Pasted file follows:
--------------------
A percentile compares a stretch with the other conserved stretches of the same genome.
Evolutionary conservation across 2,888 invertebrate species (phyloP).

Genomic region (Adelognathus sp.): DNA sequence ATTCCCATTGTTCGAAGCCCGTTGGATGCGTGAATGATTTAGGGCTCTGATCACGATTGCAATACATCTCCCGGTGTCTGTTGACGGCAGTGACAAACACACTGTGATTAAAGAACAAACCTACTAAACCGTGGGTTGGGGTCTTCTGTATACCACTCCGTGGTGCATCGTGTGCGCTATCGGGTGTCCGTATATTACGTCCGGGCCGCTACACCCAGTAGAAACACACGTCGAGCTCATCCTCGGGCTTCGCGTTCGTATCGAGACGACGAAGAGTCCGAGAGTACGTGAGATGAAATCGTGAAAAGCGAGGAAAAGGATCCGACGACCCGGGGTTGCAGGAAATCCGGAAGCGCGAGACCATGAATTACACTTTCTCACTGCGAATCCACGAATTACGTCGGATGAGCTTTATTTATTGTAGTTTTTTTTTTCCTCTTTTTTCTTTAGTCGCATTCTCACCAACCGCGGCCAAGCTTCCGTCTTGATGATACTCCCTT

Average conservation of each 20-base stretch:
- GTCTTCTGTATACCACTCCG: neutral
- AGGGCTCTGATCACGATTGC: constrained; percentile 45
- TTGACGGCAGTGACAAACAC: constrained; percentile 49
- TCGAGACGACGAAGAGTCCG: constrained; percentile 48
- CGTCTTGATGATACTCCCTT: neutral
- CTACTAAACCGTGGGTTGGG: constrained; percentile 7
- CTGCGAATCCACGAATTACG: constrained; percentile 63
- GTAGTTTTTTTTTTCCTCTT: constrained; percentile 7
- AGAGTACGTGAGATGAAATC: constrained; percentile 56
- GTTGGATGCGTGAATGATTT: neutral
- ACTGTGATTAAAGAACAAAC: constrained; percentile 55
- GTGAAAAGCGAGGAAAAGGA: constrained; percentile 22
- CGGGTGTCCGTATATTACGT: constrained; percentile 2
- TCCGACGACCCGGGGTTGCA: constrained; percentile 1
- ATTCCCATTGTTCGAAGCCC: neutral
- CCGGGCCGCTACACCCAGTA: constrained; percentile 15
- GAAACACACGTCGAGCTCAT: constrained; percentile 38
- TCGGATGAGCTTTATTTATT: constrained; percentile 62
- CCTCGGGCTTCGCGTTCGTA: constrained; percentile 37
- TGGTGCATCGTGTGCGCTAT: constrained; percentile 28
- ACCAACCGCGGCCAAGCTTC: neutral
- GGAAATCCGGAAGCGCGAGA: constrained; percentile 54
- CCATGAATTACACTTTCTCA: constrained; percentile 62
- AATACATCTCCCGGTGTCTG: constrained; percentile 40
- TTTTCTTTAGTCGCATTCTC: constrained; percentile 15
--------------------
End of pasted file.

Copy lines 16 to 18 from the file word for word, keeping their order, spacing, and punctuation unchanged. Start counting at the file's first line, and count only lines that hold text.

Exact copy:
- GTGAAAAGCGAGGAAAAGGA: constrained; percentile 22
- CGGGTGTCCGTATATTACGT: constrained; percentile 2
- TCCGACGACCCGGGGTTGCA: constrained; percentile 1